|Name:||Motorola Inc.; Schaumburg (IL) (USA)|
|Products:||Model types Others Tube manufacturer|
Motorola, Inc. - ex 'Galvin Manufacturing Corporation', 847 West Harrison Street, Chicago, Illinois. Many exports, for instance radios to Switzerland.
1947: 'Galvin Manufacturing Corporation' became 'Motorola, Inc.'
Paul V. Galvin and Edward Stewart, both from Illinois, founded a storage battery company in 1921. For failure to pay exsise taxes, the government shut the business down in 1923. Stewart opened a new storage battery firm, called "Stewart Storage Battery Co.", in 1926.
An other version: Founded in Chicago in the year of 1928 by Paul V. Galvin and his brother Joseph as the "Galvin Manufacturing Corporation" and become a company recognized for its dedication to ethical business practices and pioneering role in important innovations. Is first product, the "battery eliminator", allowed radios to operate from household current instead of batteries. But the company went bankrupt and Galvin and his brother acquired the battery eliminator operations and incorporated them as "Galvin Manufacturing Corp.".
"Galvin began working on a new car radio receiver in 1929. The following year, the firm introduced the world's first commercially viable car radio. The product was named Motorola, a combination of the words of "motor" and "victrola." Motorola continued to lead the U.S. automobile radio industry into the 1930s."
In the 1930s, the company commercialized car radios under the brand Motorola, suggesting of "sound in motion." In 1937, it introduced a line of home radios and its first two-way radio products. In 1947, its brand name became so popular that the company changed its name to match: Motorola! In 1953, Motorola's first semiconductor plant was operating, and in the 1960s, the company was a leader in semiconductors, communications and consumer electronics. The Motorola company has more than 40,000 items in its product line used in a myriad of Radio, communications, automotive, industrial and consumer applications and are active until today.
Not even the official history "A Timeline Overview of Motorola History 1928-2008 reveils when it's first transistor radio, the model 56T1 was made. Many believe it was made in 1955 but facts show that it must have come to the market in 1956 - see for instance SAMS Photofact - which is listed in December 1956, not before. In the annual report 1955 one can read about commercial and military products plus partly auto radios - and there is even a picture of Motorola's first transistor radio, the 56T1 - but it is then only a design, not a radio on the market. Otherwise it would have a name and surely some lines about it.
Quasar is a North American brand of electronics, first used by Motorola in 1967 for a model line of transistorized color televisions, which were well-known for containing all serviceable parts in a drawer beneath the television's cabinet. Soon, it was established as its own brand, with all Motorola-manufactured televisions being sold as "Quasar by Motorola"." It continues that the radio-manufacturing and television division was sold (divested itself) to Matsushita in 1974. In other words this is only meant for Quasar (not for Motorola).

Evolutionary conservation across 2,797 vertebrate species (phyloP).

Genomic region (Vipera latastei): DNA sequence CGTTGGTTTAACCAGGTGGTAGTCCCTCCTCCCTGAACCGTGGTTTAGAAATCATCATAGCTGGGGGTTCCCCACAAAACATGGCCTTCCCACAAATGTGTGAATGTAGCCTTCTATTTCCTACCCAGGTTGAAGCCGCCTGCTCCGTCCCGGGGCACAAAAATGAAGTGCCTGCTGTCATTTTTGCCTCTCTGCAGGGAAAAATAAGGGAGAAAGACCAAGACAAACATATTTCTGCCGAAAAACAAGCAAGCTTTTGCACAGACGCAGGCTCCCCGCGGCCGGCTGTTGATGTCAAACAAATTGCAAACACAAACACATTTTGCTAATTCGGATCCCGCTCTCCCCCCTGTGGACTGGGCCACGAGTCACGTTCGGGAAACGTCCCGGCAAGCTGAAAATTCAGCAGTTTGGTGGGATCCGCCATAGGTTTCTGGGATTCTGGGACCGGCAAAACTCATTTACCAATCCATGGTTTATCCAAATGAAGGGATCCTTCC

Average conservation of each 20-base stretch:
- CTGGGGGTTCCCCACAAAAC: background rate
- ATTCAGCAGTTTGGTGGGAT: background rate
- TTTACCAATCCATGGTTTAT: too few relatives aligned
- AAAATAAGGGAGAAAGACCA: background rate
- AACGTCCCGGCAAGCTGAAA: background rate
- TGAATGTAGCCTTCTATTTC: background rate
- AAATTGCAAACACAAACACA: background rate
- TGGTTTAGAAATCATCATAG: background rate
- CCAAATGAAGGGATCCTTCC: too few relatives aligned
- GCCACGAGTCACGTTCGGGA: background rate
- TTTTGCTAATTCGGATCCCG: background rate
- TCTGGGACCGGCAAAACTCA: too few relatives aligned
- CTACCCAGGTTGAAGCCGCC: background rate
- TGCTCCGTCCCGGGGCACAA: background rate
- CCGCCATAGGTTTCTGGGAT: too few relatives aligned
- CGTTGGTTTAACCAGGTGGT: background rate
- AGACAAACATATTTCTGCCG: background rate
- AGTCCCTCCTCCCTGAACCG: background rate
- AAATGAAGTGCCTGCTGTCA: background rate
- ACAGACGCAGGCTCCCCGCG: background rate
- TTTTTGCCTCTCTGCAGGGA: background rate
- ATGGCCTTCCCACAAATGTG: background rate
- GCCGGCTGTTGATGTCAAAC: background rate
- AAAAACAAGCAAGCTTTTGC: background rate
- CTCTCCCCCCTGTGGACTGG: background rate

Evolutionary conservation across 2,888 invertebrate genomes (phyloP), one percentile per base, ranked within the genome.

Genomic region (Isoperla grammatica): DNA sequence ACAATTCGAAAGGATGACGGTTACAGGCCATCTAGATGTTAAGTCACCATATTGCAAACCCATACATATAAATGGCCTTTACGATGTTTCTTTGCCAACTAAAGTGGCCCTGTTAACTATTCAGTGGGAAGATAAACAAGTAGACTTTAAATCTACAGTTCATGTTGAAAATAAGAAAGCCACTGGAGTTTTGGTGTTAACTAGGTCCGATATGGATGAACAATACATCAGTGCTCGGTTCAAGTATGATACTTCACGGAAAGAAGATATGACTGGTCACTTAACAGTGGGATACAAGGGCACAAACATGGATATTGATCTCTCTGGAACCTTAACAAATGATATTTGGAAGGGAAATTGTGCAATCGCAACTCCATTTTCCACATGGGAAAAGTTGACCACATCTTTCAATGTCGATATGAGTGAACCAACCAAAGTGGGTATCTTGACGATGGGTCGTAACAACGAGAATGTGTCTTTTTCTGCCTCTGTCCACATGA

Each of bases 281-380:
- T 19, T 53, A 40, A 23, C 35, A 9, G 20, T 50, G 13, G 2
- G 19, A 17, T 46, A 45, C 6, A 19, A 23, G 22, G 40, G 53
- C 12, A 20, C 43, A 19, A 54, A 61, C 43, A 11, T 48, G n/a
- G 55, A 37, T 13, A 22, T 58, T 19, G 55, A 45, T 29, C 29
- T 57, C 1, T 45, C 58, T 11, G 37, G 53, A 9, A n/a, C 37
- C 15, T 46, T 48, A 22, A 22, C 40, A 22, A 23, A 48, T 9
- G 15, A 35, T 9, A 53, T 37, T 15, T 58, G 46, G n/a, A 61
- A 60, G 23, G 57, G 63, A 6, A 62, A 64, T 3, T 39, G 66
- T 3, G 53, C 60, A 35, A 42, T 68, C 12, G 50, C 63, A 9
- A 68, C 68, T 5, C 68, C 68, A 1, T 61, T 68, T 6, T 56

Motorola bought General Instruments by a stock swap on September 15, 1999.
Besides Quasar, Motorola had different Spin-offs like "Iridium", the first global communication network, using a set of 66 satellites, "General Dynamics" (Government and defense, 2001), "Freescale Semiconductor, Inc." (2003), in July 2006 the sale of its automotive business to "Continental AG" was completed and in 2009 a split between "Motorola Mobil Devices" and "Motorola Broadband & Mobility Solutions" should be completed to save the company which lost a lot of money in different undertakings like Iridium or mobile phones.
|USA||47/48||405 Ch= AS-13||6SK7GT||Vibrator for +B. This radio motorola 405 comes from a 1947 / 48 Dodge, the controls were b...|
|USA||47||605 Ch= AS-15||6SK7GT||Vibrator for +B. See also Rider's Perpetual, Volume 16.|
|USA||46/47||705 Ch= AS-16||6SK7GT||Vibrator for +B.See also Rider's Perpetual, Volume 16.|
|USA||45||505 Ch= AS-14||6SK7GT||Vibrator for +B.See also Rider's Perpetual, Volume 16.|
|USA||46||608||6BA6||In 1946 the tubes 6BA6 and 6BE6 came on the market. Vibrator for +B.|
|USA||68||TT22CW Ch= HS-67206||Motorola TT22CW AM FM Stereophonic Solid State; Separate AM & FM scale but single tuning,...|
|USA||41/42||51x18||Built-in "Aero-Vane" loop antenna. In ivory finished cabinet.|
|USA||59||Ford 94MS Ch= B9SF-18805-B||12AF6||The Motorola Model Ford 94MS is a Battery operated Transitorized Portable AM Receiver for ...|
|USA||50||5L2U Ch= HS-224||1R5||Caution: Beitman´s schematic is not really correct. The chassis HS-224 uses a 5PD...|
|USA||53||Ch= HS-253||6BA6||Built in loop antenna for BC. This chassis is used with model 17F1 series , 17F2 series ,...|
Further details for this manufacturer by the members (rmfiorg):
Hits: 1370 Replies: 0Motorola: The Transistor - Successor to the Vacuum Tube?
Joe Sousa scanned this booklet from 1952 (as PDF), Heribert Jung separated the pages, worked on this and now they are available here: